The new replacement, Staff Sergeant William James (Jeremy Renner) is a wild cowboy of sorts (as pegged by his superior officers), who prefers to detonate devices without his protective suit. “If I"m gonna die... I wanna die comfortable," quips the cocksure sergeant. To his teammates, James"s recklessness represents a danger to their own well-being. They begin to wonder, which is a greater threat, the bomb on the ground or the man in the bomb suit.
The film avoids explicit political statements about whether the United States military's presence in the region is legitimate or unjustified. Implicitly positive or negative readings of the film's stance on the War in Iraq probably reflect the beliefs viewers carry into the theater than what's on screen. This is not a coward's way out for the filmmakers but rather an acknowledgment of the soldiers' reality. The film goes to great pains to present the challenges confronting them and how they function.
When staring at several bombs that need to be disarmed, philosophical debates about patriotism or warmongering are not the most urgent things coming to mind. Like its hero, the movie needs its adrenaline fix, but never at the expense of the drama that keeps the anecdotal narrative going. It comes by its thrills honestly, never losing sight of the potential cost in lives. These soldiers do their jobs while acutely aware they could be killed by some of the same people they are trying to save, but they try anyway.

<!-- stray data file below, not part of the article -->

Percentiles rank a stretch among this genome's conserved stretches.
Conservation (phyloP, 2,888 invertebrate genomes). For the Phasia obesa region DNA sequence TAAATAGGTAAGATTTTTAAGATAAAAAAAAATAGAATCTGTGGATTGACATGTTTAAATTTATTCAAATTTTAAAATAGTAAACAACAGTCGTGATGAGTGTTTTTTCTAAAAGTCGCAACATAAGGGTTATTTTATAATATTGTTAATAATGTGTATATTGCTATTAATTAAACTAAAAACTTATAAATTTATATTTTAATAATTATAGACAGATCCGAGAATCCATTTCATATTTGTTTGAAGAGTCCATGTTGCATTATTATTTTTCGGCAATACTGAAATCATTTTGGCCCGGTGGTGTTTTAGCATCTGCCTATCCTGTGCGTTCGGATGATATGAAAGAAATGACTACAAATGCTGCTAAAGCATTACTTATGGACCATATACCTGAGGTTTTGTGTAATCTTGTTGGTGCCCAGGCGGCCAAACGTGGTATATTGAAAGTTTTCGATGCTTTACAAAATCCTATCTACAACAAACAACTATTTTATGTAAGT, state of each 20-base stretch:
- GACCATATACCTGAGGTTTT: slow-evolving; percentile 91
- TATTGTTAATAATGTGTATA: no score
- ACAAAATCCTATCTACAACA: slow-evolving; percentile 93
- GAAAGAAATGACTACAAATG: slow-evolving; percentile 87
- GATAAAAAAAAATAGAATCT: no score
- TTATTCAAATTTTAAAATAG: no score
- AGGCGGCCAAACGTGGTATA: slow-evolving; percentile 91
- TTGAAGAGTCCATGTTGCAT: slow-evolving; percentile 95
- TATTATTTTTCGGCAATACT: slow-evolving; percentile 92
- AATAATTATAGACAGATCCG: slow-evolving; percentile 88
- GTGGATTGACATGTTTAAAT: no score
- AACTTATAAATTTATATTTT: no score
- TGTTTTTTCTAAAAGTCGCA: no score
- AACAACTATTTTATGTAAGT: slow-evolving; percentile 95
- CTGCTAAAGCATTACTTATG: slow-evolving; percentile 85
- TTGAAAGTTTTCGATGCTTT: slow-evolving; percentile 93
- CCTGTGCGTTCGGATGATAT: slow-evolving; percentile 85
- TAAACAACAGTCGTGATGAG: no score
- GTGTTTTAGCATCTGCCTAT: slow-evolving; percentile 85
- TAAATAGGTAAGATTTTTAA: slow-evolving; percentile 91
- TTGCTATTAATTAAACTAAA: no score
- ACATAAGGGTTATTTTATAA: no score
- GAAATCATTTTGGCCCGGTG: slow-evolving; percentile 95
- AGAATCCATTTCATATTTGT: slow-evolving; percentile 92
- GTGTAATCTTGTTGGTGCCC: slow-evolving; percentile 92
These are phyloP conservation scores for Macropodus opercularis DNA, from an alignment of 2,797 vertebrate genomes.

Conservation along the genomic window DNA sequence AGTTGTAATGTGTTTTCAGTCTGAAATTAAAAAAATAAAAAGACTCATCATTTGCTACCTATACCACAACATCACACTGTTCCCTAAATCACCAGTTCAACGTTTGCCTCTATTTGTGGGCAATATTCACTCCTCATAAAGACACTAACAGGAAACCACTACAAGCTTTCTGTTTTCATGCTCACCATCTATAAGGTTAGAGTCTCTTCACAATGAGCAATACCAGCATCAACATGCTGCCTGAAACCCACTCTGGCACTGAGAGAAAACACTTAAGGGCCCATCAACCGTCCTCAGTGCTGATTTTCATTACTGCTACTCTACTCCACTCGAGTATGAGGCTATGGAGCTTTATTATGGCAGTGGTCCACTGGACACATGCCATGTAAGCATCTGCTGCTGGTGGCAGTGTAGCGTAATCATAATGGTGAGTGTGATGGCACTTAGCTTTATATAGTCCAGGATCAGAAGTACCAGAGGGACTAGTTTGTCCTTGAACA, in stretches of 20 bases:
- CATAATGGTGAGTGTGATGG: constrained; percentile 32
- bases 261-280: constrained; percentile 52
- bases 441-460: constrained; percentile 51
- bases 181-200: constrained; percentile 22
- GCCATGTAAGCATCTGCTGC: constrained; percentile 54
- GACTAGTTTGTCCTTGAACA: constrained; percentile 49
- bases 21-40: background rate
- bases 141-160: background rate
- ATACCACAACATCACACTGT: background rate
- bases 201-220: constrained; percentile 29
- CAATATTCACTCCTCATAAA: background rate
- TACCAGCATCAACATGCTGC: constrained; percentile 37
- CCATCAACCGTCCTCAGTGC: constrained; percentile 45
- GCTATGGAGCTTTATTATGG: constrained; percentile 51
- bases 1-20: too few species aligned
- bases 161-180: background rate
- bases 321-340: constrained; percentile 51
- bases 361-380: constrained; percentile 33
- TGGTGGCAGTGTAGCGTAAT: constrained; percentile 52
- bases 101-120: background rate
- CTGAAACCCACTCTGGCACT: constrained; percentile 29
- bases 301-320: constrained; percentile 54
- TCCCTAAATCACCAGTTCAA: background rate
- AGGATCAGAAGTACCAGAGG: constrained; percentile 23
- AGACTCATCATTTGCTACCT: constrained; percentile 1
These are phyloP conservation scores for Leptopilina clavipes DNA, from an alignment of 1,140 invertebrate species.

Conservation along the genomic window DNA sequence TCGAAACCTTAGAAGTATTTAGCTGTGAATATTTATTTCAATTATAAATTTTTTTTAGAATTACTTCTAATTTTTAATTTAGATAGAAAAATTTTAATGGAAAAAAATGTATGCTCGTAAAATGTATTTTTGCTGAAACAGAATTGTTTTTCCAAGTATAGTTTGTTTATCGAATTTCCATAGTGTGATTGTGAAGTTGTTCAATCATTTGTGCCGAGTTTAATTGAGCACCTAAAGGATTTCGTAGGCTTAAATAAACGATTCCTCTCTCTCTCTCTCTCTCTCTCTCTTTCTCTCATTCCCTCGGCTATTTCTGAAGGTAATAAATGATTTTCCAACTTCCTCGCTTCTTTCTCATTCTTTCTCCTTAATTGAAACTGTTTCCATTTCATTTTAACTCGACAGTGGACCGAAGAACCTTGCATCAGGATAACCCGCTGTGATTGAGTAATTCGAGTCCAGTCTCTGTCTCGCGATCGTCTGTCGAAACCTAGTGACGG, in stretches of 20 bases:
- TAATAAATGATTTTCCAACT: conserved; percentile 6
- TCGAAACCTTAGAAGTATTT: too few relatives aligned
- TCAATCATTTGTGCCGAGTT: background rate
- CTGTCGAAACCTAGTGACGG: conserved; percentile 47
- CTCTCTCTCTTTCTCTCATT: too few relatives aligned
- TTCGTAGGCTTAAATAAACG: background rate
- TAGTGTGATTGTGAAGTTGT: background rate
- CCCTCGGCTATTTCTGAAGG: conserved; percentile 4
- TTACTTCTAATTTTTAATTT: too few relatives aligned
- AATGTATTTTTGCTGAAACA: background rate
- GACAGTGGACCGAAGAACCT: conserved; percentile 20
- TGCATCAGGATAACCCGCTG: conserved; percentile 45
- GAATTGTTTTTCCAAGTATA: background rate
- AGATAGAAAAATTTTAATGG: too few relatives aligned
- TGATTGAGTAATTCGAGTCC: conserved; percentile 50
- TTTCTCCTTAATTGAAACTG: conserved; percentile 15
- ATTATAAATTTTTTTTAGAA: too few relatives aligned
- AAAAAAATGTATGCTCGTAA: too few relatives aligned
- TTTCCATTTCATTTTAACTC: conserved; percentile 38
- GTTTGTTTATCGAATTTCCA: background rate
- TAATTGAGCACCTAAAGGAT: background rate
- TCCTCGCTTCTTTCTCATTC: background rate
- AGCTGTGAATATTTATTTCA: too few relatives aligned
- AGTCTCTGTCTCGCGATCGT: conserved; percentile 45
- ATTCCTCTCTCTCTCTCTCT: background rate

Kathryn Bigelow knows exactly where to place her cameras and how to edit her shots so the viewer always understands, where the threat to the characters is coming from and where they stand in relation to each other.
Each of the three lead actors -- Jeremy Renner, Anthony Mackie, and Brian Geraghty -- deliver seamless and convincing performances that are highly reflective of the pains both physical and psychological; there's an air of authenticity to each part, and the varied personalities allow for a much broader and far more convincing environment.
Don"t miss this Oscar winner as it goes far beyond action into almost existential excitement, fear, despair (one soldier bemoans how nobody except his parents, who "don't count," will care if he's killed in action).
Producer: Kathryn Bigelow, Mark Boal, Nicolas Chartier, Greg Shapiro
Director: Kathryn Bigelow
Cast: Jeremy Renner, Anthony Mackie, Bryan Geraghty and Evangeline Lilly.
Rating: 4 out of 5*
The Hurt Locker does not really have a conventional plot. Instead, the story is built around the last 38 days the three men in the Explosive Ordnance Disposal (EOD) squad have remaining in their Iraq rotation. Spc. Owen Eldridge (Brian Geraghty), just a kid but beginning to crack under the pressure, and the sensible Sgt. Sanborn (Anthony Mackie), are simply trying to avoid the titular place that represents “ultimate pain." They are both getting over the recent loss of a teammate to what seems like total randomness concerning who lives and who dies.